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This past weekend I had the chance to speak to the Seattle Presbytery as part of their Presbyfest event for laity, deacons, ruling and teaching elders. Needless to say, the conversations from the Fellowship meeting in Orlando and the formation of the Evangelical Covenant Order (ECO) was weighing on people. I wrote a bit about the recent discussions in a previous blog posting, but at this event … There’s more to read here.
Music fans across the blogosphere posted and reposted the news that longtime Athens, Georgia band R.E.M. had decided, in their words, to “call it a day” and disband for the foreseeable future. As Michael Stipe said on their website:
Passion week thrusts us into a realm of uncertainty amidst the certainty of Christ that should unsettle us to our very core. As we sit now before both an empty cross and a tomb now filled with our Savior – is it right to wonder where this is all leading? To ask what is going to happen now? Sure, many Christians know how the story ends (SPOILER ALERT!) and the fact … There’s more to read here.
I wanted to share a portion of a letter from Dietrich Bonhoeffer written to his friend Eberhard Bethge while Bonhoeffer was in prison. Taproot Theatre is currently showing a marvelous dramatization of Bonhoeffer’s last days called “The Beams are Creaking” and it led me to re-read his Letters and Papers from Prison. Given that I just finished a book on pop music and that I think most naturally in … There’s more to read here.
The Lectionary has set John 9 as the appointed text to be read this week. This is a fascinating encounter of Jesus with a man who is born blind and one of the longest passages in the New Testament where Jesus is completely absent – over 20 verses in the chapter has Jesus no where to be found. It is a chapter that deals with one of the oldest metaphors … There’s more to read here.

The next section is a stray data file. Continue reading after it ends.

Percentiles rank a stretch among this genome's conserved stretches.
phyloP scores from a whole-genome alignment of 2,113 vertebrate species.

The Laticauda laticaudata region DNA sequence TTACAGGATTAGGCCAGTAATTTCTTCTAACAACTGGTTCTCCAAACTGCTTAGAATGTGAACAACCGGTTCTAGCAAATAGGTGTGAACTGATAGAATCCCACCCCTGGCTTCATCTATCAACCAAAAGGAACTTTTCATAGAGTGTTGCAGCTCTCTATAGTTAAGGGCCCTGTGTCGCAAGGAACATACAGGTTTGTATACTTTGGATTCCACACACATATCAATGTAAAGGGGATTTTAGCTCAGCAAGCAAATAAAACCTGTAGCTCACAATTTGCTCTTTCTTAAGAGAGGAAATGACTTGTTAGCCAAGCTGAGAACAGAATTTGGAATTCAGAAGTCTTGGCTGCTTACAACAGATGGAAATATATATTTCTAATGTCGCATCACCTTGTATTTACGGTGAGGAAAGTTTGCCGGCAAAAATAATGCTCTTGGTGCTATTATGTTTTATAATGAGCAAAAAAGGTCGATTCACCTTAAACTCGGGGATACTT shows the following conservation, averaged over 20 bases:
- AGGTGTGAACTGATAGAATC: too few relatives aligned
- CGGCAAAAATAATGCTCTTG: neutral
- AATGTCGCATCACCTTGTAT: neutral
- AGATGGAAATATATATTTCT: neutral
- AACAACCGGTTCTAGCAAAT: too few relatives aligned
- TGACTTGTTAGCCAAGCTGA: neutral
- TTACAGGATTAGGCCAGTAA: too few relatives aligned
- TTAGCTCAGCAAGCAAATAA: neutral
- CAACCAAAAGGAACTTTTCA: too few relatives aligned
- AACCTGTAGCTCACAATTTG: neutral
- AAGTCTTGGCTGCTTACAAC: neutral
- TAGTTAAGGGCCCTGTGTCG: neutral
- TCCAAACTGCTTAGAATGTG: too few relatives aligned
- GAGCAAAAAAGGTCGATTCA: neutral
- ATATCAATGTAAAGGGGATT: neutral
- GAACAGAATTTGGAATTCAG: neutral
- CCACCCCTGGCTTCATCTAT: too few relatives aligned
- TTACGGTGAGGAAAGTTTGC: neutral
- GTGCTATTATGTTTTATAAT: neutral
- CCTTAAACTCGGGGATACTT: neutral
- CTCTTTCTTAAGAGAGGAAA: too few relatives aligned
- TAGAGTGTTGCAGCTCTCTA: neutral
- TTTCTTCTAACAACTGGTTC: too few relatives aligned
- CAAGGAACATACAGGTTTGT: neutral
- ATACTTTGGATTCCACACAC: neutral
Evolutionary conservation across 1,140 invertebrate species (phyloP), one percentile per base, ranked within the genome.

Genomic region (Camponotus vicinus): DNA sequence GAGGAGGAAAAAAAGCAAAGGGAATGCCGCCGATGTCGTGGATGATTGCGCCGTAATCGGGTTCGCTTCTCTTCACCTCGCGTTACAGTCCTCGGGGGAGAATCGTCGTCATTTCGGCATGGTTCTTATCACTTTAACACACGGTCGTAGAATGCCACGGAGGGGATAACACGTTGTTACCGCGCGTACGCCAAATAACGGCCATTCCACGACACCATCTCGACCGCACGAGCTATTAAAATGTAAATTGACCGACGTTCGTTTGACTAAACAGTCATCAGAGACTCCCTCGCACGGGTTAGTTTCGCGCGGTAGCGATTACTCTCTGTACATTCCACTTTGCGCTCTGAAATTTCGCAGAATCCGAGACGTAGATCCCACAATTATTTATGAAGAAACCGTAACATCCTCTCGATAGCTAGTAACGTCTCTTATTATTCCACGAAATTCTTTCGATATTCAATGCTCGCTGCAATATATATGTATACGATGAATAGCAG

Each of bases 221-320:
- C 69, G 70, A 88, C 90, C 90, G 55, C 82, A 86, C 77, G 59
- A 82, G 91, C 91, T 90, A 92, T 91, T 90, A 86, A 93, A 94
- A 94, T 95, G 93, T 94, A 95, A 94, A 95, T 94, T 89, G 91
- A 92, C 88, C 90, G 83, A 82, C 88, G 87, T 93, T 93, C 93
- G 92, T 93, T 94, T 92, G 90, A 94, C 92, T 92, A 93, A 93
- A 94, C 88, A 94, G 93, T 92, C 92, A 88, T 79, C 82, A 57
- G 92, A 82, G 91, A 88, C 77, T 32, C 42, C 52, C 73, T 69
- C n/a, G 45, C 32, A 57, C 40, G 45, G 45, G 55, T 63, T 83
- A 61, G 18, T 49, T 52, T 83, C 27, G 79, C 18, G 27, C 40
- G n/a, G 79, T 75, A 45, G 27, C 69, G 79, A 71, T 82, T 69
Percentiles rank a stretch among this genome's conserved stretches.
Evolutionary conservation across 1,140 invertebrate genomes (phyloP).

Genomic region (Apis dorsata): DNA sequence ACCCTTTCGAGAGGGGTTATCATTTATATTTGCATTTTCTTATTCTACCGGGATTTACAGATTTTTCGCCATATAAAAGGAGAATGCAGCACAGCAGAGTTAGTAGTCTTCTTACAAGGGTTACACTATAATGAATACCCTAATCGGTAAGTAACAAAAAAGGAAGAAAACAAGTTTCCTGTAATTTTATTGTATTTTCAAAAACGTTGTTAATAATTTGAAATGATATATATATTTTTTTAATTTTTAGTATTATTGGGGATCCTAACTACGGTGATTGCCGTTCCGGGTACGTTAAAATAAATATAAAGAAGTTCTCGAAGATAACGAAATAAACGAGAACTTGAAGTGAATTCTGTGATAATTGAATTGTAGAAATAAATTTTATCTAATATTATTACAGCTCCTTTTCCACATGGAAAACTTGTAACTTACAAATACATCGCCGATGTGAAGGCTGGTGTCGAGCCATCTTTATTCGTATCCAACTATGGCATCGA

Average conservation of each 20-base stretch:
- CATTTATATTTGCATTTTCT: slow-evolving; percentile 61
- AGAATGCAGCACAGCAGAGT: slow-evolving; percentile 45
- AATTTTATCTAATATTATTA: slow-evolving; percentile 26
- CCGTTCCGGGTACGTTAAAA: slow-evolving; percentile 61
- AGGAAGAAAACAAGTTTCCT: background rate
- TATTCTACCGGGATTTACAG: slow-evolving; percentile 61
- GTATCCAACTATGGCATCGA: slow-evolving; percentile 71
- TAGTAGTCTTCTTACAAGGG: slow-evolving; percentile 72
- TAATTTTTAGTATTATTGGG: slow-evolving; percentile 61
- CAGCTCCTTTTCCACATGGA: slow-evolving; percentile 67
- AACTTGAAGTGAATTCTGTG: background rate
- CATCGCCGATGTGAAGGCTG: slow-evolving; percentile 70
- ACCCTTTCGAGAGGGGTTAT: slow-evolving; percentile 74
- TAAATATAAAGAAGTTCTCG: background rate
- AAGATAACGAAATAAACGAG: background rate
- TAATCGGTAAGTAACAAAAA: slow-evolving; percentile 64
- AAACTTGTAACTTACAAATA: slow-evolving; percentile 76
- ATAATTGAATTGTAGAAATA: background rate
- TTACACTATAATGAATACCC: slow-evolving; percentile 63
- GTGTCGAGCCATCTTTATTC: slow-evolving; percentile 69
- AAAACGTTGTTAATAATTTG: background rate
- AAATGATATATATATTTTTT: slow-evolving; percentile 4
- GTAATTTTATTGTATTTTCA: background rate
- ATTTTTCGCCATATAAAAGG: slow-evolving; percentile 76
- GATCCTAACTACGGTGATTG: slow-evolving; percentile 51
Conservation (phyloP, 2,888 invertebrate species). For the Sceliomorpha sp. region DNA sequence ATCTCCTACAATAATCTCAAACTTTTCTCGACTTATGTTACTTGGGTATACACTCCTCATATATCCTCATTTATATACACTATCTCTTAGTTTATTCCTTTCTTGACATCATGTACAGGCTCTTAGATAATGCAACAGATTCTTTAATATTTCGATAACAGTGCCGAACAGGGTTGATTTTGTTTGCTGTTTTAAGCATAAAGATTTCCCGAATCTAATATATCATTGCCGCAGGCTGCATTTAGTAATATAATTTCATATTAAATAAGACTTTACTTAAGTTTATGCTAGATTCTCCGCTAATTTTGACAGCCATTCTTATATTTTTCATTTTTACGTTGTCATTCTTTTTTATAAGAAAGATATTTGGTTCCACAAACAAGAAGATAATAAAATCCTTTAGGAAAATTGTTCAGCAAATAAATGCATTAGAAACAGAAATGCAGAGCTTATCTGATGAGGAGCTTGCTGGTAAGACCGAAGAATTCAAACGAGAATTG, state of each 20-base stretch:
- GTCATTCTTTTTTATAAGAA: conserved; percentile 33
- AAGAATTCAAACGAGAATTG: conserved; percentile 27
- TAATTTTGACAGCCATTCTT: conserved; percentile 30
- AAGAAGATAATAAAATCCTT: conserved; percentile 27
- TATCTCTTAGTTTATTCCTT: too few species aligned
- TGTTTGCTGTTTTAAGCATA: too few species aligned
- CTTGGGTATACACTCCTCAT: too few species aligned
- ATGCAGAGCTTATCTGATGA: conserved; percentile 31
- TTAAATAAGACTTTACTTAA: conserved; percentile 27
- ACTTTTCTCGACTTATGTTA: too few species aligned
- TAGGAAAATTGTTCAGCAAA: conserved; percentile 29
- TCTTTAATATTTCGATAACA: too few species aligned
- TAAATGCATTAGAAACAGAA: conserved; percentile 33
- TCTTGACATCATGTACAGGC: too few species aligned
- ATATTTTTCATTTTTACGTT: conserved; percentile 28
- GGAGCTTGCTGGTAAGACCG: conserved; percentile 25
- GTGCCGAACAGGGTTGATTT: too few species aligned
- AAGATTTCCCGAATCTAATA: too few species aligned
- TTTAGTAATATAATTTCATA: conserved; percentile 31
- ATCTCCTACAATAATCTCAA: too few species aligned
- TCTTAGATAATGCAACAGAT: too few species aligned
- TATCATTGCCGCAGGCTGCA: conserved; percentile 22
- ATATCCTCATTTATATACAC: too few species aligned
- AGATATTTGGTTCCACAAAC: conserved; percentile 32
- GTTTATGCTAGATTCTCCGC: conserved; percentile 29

Lent is a season of justice – it is a season of deep reconciliation, of bare bones truth-telling, a redirecting of hungers and longings that have gone astray, but it is essentially a season of justice. As I will tell students as we enter Ash Wednesday that they are called to remember along with Adam and Eve in Genesis 3:19 that they too will “return to the ground from which they … There’s more to read here.
As for me, I was nine hours ahead of my family and friends in Seattle as I was finishing a day of work. Sitting in my office in the Divinity faculty at the University of Glasgow, I received a phone call from Diana saying that “something was happening in New York” and that I should log onto the computer. An hour later I … There’s more to read here.
“It was the best of times, it was the worst of times.” So wrote Charles Dickens in the opening line to The Tale of Two Cities. And yet this is only the beginning. As the rest of the sentence continues:
Like so many people this year, I have been swept up into the world of Lisbeth Salander and the Millennium Trilogy of the late Stieg Larsson that began with The Girl with the Dragon Tattoo. Needless to say, the books follow a fairly predicable pot boiler thriller formula akin to a Scott Turow, Robert Ludlum or Tom Clancy novel: an innocence protagonist is thrust (whether by chance or fate – you … There’s more to read here.
|© 2011 Jeff Keuss|